What is Yajna? How it is different from Tapas?
Can anyone give scriptural references which describes these two terms?
An explanation of Yajna is given here:
Tapas is the spiritual practice part of Hinduism, i.e., it includes both the Yoga and the nidhidhyasana practices. Tapas used to be translated as penance in the 19th century. Thus the word penance is used to indicate Tapas in the two passages below.
For them that perform the sacrifice of penance - the Yoga they endeavor to effect with Brahma is their ladle; the heart is their clarified butter; and high knowledge constitutes their Pavitra (couple of Kusa blades for sprinkling clarified butter upon the sacrificial butter). All kinds of crookedness mean death, and all kinds of sincerity are called Brahma
Mahabharata, Santi Parva, Section LXXIX
Bhishma said, 'The fruits, however, of penance directed towards the soul are obtainable in this world. whatever be the object to which one devotes oneself, that object, O Bharata, and nothing else, appears to one as the highest of acquisitions fraught with the greatest of blessings. When one reflects properly (one's heart being purified by such reflection), one comes to know that the things of this world are as valueless as straw. Without doubt, O Yudhisthira, which is full of defects, is so constituted, every man of intelligence should strive for the emancipation of his soul.'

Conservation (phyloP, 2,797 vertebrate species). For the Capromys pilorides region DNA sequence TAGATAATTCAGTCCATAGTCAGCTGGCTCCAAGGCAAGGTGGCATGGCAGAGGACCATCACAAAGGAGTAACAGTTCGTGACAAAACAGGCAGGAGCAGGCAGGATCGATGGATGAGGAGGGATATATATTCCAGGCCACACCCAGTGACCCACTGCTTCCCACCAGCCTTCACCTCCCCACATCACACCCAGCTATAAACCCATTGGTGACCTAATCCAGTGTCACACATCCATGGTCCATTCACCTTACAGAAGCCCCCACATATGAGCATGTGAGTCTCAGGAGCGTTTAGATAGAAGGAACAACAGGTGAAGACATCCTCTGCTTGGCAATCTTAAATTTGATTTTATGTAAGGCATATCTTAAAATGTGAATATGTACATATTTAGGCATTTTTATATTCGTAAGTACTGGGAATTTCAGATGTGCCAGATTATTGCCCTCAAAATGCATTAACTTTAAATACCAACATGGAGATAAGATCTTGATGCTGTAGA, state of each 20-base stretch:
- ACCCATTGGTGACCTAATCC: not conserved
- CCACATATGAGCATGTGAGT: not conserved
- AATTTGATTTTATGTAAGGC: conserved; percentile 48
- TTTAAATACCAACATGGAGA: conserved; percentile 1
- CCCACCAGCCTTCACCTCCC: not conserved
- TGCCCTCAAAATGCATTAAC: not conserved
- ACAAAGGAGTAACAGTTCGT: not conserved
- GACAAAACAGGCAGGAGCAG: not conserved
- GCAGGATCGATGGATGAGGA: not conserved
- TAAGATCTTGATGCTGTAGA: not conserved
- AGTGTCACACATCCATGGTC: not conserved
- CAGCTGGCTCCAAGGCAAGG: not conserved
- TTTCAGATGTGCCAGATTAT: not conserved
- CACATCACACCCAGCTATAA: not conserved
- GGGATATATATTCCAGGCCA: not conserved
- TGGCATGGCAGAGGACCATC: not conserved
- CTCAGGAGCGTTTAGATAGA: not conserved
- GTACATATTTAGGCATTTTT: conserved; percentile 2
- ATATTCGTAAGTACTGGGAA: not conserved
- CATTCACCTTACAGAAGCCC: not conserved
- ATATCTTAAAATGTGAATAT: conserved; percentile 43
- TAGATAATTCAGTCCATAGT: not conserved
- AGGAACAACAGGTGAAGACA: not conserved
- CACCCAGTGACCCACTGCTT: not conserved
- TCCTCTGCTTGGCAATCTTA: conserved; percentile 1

Mahabharata, Santi Parva, Section CLXXIV
Sri K. M. Ganguli, the 19th century English translator comments about the second passage, 'It is very difficult to literally translate such verses. ..... Tapah is generally rendered penance. Here, however, it has a direct reference to sravana (hearing), manana ( contemplation) and nidhidhyasana ( abstraction of the soul from everything else for absolute concentration). '